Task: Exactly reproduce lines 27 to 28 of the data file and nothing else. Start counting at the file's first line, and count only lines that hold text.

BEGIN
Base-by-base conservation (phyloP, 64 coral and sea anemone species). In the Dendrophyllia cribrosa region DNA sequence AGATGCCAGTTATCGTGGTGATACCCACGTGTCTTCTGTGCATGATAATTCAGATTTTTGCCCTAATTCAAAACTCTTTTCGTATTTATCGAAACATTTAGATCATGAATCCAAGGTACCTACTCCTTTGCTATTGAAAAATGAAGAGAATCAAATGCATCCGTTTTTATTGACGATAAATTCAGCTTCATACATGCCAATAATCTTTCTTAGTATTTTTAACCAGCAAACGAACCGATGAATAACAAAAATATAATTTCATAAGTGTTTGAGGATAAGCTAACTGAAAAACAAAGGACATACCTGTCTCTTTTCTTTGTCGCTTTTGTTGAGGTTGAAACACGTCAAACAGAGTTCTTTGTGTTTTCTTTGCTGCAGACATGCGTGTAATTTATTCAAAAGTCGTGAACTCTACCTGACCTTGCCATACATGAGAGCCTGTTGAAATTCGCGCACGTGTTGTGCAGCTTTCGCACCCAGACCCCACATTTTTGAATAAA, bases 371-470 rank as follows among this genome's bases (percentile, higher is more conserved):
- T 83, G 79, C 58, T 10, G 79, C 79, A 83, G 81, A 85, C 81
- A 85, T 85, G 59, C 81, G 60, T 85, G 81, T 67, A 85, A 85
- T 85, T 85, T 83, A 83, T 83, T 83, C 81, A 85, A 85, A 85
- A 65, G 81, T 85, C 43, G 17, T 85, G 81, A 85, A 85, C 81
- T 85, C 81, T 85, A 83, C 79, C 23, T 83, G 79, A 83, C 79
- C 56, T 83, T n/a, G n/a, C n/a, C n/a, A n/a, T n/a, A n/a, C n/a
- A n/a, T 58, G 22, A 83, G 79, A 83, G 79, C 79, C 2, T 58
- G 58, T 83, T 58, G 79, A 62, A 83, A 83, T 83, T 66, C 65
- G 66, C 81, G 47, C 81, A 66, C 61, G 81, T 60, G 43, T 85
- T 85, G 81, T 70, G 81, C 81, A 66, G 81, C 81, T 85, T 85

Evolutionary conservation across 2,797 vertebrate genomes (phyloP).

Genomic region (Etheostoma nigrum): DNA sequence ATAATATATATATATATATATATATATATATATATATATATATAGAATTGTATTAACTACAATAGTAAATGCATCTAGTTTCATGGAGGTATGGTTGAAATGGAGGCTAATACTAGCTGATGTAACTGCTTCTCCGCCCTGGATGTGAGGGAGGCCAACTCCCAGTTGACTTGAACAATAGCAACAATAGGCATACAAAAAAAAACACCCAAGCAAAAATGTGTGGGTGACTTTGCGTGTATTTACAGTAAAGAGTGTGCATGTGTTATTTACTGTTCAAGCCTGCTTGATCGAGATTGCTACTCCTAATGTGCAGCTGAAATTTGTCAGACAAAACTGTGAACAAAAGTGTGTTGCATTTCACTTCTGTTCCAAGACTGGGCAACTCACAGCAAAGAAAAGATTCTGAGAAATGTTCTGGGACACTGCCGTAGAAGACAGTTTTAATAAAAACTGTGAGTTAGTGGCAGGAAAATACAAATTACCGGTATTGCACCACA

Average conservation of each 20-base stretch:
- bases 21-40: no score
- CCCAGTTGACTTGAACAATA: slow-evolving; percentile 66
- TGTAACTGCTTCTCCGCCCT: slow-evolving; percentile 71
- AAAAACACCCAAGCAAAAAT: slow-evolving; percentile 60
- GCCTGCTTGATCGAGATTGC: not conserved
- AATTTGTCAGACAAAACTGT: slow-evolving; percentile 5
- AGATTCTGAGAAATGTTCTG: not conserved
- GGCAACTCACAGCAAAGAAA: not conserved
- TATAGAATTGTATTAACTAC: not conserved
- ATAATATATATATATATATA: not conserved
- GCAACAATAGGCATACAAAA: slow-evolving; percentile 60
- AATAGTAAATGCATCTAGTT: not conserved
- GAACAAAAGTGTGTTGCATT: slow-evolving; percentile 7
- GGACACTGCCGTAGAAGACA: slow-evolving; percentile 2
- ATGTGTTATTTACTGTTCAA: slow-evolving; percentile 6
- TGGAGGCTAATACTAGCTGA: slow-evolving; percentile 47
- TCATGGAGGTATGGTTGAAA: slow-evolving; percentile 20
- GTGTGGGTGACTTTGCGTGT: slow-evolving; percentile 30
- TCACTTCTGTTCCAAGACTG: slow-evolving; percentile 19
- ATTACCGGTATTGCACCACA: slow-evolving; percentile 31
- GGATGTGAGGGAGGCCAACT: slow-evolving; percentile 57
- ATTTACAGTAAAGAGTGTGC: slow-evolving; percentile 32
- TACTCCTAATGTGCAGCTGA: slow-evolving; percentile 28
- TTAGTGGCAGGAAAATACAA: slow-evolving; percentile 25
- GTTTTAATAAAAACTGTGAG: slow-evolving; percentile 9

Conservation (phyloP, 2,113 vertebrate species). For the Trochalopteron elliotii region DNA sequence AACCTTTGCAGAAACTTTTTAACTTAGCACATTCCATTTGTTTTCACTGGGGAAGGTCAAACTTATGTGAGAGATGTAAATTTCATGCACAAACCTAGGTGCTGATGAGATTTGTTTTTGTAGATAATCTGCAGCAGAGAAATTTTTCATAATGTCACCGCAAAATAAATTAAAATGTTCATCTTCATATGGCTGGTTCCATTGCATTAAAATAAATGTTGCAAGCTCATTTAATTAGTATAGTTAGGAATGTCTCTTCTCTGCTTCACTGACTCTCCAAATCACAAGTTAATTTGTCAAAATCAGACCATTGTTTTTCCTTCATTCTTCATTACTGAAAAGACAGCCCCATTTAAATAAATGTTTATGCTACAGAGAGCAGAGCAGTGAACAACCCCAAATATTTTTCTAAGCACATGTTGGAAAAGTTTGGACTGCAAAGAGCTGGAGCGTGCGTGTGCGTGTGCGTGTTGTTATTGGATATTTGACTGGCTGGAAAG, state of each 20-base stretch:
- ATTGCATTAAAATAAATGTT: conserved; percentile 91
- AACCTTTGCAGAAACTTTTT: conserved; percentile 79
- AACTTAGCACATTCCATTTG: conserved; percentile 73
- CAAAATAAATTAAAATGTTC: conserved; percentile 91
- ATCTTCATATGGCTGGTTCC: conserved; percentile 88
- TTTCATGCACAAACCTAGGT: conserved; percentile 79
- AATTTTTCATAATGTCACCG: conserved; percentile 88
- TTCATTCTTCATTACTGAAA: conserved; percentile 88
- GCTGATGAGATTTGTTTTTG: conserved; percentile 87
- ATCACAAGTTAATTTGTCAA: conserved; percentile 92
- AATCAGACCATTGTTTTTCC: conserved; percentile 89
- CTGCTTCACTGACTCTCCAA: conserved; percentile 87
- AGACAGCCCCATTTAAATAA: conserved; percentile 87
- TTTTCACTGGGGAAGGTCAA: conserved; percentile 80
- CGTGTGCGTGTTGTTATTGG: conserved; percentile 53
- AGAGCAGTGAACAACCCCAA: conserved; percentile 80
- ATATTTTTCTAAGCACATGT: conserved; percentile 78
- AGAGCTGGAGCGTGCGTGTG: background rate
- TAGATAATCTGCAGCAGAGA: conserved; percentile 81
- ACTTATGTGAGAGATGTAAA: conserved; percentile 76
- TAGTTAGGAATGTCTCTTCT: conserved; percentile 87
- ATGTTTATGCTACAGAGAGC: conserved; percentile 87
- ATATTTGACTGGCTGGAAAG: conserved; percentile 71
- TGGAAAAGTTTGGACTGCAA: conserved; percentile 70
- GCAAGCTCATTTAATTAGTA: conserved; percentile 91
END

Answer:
- GAACAAAAGTGTGTTGCATT: slow-evolving; percentile 7
- GGACACTGCCGTAGAAGACA: slow-evolving; percentile 2